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For years, scientists have been warning of the onset of the 6th mass extinction, and according to them, it has officially begun. Extinctions like this have happened before, with five previous mass extinctions, however, with many species dropping off the face of the planet, many are worried.

Throughout the world, there are more than 500 species of land animals that are nearing extinction, with the possibility of becoming entirely phased out in the next 20 years. The recent report cataloging the mass extinction even was published in the scientific journal Proceedings of the National Academy of Science.

In the study, scientists focus on 29,000 species of land vertebrates. Additionally, the study notes that the number of animals expected to go extinct in the next 20 years would otherwise only naturally occur over thousands of years, and the blame goes to humanity.

Mass extinction events happen when 75-90% of all species have gone extinct over a short period.

“Drastically increased rates of species extinctions and declining abundances of many animal and plant populations are well documented, yet some deny that these phenomena amount to mass extinction,”  explained bioscientists Robert Cowie from the University of Hawaii at Manoa.

“This denial is based on a highly biased assessment of the crisis which focuses on mammals and birds and ignores invertebrates, which of course constitute the great majority of biodiversity.”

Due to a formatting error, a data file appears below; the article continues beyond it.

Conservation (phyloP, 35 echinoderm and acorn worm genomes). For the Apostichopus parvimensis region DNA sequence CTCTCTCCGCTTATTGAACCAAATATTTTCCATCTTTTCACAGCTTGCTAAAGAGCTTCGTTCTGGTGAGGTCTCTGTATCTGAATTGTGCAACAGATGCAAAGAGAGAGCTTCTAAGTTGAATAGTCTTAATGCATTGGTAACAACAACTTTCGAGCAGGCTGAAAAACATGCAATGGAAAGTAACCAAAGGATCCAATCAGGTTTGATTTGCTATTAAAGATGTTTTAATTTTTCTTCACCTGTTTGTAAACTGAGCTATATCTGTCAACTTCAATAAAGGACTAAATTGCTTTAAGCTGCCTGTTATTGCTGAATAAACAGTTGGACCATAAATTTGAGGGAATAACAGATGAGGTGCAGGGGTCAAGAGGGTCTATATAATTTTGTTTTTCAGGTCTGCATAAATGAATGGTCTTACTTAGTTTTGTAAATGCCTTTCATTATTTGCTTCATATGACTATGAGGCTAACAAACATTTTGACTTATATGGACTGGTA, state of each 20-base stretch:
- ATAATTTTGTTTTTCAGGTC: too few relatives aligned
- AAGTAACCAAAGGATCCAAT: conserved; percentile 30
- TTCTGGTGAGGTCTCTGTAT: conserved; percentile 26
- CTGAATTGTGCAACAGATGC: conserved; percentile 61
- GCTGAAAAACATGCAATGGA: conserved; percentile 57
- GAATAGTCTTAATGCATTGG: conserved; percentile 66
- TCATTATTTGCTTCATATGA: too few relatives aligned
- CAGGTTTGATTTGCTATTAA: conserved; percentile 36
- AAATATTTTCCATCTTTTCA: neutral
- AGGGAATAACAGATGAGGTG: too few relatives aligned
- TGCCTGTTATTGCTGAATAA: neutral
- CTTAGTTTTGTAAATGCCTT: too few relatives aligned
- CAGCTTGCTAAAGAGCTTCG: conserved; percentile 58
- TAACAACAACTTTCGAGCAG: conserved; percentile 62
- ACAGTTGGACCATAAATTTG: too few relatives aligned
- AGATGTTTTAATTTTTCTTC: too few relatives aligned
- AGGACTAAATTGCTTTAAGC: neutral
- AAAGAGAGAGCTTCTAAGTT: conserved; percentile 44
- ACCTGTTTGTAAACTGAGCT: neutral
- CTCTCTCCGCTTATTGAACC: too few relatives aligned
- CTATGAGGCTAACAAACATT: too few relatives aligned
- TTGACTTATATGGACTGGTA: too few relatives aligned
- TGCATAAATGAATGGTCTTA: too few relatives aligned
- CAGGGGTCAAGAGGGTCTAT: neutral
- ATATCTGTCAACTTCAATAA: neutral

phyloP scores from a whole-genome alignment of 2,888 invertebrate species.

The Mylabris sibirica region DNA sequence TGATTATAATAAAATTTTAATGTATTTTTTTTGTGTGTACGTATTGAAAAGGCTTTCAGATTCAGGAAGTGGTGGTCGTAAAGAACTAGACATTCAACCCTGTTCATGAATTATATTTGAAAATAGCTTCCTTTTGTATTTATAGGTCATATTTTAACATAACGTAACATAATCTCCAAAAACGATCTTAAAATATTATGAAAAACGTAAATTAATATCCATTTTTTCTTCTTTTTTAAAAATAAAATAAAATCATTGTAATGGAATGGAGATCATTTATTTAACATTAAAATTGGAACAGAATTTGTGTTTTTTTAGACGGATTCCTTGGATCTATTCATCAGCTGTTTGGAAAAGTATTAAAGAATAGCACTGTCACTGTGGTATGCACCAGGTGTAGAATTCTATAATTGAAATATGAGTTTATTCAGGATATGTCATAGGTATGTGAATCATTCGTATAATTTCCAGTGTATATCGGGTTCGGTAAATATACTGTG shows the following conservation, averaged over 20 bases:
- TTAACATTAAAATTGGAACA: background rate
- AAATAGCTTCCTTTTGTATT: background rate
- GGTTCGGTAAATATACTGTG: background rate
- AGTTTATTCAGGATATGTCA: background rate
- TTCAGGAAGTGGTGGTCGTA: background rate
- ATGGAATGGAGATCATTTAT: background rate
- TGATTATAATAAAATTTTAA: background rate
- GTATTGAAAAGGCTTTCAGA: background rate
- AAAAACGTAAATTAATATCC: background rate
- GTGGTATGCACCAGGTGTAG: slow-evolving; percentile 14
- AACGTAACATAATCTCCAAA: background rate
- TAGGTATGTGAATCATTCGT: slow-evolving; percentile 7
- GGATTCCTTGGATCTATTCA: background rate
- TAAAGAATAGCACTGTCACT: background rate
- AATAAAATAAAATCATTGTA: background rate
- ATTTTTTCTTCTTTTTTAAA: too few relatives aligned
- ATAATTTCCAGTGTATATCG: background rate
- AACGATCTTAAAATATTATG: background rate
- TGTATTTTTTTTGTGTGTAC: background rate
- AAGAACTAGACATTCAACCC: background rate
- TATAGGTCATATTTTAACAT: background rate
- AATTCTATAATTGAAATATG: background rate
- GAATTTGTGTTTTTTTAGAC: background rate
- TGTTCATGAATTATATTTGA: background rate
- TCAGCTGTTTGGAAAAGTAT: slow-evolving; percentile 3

Cowie and other researchers took part in the study, which refutes the deniers of the mass extinction event.

“Almost all birds and mammals but only a minute fraction of invertebrates have been evaluated against conservation criteria… The implicit, and sometimes explicit, the assumption is often made that assessments of extinction rates of mammals and birds are reflective of extinction rates of all biodiversity, an assumption accepted not only among the vertebrate-centric media but also among many vertebrate-centric scientific and conservation organizations.”

When looking simply at vertebrate animals, the picture doesn’t seem so grim, however, Cowie explains that “including invertebrates was key to confirming that we are indeed witnessing the onset of the sixth mass extinction in Earth’s history.”

By looking at different environments, you notice that in some ecosystems, life continues to thrive, such as marine species extinction and plant extinctions.

Currently, researchers are unsure as to whether or not we can stop what is already in play, but they do assert that by denying this crisis, we are making it far worse.

“Perhaps, with efforts to publicize the crisis, biodiversity scientists may achieve some successes, such that a significant component of currently extant global biodiversity can be preserved in the wild, and many of those species that will be lost from the wild can at least be preserved in museums for future generations to study and marvel at.”